The Borrowers Review

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The Clock family live quietly with their Lenders, until fiesty Arriety befriends Peter, a son of the Lender family. Evil property developer Potter threatens eviction and after their friendly contact it is up to the Borrowers to find a will containing the property rights of the house hidden in the walls to stop Peter's family becoming homeless.


Mary Norton's captivating books about the scavenging little people who live under the floorboards, making ingenious use of "borrowed" bits and bobs, are perennial favourites. Nevertheless the first big screen adaptation of the four inch tall Clock family's adventures - unlike past TV versions including the BBC series produced, like this film, by Working Title - is not content with Norton's gentle idea of incident and drama.

No, this is an altogether rowdier, far more rumbustuous business, with non-stop action, scads of deadly perils, and an emphatic musical score that wouldn't be out place in a nerve-wracking adult thriller.

The Clocks, father Pod (Broadbent), mother Homily (Imrie) and their spunky offspring Arriety and Peagreen (Flora Newbigin and Tom Felton) live in the big old rackety-packety house of the "human bean" Lender family. Against all the Borrower rules Arriety is befriended by the Lender boy Peter (Bradley Pierce), an interspecies alliance that proves vital when nasty lawyer and property developer Ocious Potter (Goodman) contrives to steal the Lenders' home for demolition.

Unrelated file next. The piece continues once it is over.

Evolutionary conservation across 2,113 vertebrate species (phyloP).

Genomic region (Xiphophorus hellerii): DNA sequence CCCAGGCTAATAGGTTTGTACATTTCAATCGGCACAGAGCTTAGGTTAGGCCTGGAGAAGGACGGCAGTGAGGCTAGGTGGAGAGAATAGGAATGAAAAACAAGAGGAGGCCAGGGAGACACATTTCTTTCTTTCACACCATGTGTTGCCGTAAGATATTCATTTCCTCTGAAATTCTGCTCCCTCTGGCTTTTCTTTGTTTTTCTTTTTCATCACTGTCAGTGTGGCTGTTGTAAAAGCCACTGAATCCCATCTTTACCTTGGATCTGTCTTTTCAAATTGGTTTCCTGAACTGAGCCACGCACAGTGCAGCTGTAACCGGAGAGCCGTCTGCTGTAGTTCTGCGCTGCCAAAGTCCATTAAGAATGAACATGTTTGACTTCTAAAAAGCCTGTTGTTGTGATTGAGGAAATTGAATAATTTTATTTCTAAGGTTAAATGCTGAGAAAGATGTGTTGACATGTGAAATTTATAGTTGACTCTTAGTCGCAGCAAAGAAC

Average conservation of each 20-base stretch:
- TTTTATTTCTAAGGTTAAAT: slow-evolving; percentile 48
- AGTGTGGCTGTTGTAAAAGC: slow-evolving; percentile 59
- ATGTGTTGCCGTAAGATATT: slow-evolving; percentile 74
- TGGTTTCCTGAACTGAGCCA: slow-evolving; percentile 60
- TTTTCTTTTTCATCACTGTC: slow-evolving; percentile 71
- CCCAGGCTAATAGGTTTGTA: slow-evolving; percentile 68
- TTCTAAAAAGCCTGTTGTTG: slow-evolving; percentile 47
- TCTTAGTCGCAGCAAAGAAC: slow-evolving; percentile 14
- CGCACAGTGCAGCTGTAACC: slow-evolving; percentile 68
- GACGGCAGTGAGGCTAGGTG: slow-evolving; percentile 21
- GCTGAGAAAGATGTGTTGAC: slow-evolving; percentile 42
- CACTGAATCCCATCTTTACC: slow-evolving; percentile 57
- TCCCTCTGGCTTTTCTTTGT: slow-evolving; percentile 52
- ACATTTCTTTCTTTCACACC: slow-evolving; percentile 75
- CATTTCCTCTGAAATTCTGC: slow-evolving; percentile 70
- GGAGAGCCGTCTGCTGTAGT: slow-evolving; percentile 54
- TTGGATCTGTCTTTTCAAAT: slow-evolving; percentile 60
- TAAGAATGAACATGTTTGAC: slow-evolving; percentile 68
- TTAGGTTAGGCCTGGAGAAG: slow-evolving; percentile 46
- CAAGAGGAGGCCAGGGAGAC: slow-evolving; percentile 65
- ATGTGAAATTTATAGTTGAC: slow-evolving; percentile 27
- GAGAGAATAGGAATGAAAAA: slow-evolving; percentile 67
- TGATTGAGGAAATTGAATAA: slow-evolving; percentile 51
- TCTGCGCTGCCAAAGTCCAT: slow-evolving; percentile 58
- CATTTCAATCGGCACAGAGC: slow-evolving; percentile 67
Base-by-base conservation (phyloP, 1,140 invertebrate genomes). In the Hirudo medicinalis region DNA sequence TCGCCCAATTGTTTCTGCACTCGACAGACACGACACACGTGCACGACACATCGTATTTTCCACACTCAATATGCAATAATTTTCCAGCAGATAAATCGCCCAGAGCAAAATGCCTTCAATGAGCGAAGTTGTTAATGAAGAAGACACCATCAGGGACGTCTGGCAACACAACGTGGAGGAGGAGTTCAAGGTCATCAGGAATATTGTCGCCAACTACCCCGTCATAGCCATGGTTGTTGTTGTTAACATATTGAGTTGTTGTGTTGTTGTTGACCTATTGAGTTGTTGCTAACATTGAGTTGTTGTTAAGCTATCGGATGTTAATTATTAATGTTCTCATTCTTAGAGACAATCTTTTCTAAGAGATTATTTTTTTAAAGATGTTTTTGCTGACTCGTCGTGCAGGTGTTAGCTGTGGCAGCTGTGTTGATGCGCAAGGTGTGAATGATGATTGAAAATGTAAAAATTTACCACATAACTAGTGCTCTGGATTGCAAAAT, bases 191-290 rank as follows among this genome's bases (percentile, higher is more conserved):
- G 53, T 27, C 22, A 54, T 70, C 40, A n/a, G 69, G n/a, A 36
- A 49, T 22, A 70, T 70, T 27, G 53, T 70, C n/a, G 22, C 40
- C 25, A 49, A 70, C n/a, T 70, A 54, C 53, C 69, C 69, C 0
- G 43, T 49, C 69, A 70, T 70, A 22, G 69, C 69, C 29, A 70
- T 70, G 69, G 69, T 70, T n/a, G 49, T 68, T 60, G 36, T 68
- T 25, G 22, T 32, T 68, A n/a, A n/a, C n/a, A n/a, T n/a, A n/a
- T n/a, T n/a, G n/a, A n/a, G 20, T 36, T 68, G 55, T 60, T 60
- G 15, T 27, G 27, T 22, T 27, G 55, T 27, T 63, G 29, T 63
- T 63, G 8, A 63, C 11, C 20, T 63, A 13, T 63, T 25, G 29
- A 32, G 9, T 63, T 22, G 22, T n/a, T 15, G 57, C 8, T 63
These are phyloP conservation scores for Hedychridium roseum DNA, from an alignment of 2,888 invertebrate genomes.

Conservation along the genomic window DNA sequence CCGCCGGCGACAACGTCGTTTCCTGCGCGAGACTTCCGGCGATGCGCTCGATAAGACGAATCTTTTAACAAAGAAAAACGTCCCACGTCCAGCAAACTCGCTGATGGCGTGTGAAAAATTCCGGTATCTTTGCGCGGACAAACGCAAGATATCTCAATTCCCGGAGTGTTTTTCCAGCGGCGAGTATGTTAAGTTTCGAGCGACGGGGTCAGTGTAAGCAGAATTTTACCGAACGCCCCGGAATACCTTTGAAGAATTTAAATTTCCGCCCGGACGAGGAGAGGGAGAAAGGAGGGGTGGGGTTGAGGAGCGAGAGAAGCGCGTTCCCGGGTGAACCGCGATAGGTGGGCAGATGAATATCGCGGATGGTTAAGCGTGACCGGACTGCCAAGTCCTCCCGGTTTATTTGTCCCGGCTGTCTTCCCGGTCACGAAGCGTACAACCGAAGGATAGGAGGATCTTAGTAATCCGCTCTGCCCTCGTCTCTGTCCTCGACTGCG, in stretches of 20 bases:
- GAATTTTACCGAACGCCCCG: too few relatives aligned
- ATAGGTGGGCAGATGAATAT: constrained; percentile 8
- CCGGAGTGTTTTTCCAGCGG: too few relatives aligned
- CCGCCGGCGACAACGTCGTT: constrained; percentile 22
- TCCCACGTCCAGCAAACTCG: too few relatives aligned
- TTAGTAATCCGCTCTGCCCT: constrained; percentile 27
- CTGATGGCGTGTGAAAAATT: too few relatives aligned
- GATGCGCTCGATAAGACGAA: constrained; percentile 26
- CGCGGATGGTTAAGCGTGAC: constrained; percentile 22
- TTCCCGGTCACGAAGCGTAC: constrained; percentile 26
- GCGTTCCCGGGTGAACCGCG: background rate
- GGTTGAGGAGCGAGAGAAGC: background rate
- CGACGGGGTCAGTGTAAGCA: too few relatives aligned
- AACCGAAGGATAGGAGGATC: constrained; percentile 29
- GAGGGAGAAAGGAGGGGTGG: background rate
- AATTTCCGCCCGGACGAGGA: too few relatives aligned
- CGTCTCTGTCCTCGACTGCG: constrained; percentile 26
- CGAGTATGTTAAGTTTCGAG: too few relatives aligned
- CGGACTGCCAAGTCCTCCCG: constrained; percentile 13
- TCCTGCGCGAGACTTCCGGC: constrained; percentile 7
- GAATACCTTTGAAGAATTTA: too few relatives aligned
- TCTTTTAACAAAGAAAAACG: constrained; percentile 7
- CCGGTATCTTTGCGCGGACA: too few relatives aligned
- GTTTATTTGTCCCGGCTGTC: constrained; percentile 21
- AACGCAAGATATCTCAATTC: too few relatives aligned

Concealed in the walls of the house is the will proving ownership by the goodies, so, of course, it's up to the diminutive but tirelessly heroic Clocks to save the day.

A very brisk day ensues in which Potter and a comical exterminator subject our wee folk to serial near-death experiences by gassing, electrocution, drowning and squishing. In this reviewer's vicinity a tiny viewer of a nervous disposition found it all too harrowing to bear, but the hardier little souls of four and upwards enthusiastically got into the swing of the violent antics as Pod and clan emulate Jerry the mouse to thwart Potter's Tom the cat.

Seamless special effects and clever production design compare favourably to those in far bigger budgeted American family extravaganzas, with witty, timeless sets successfully creating a world in which the transatlantic cast come together without incongruity. Amusing cameos from Hugh Laurie and Ruby Wax add to the noisy fun, as do obvious nods to such fantasies as It's A Wonderful Life and The Indian In The Cupboard. Director Hewitt (Bill And Ted's Bogus Journey) keeps the pace flying and pulls off some satisfying thrills to tickle audiences, large as well as small.

Hewitt (Bill And Ted's Bogus Journey) keeps the pace flying and pulls off some satisfying thrills to tickle audiences, large as well as small.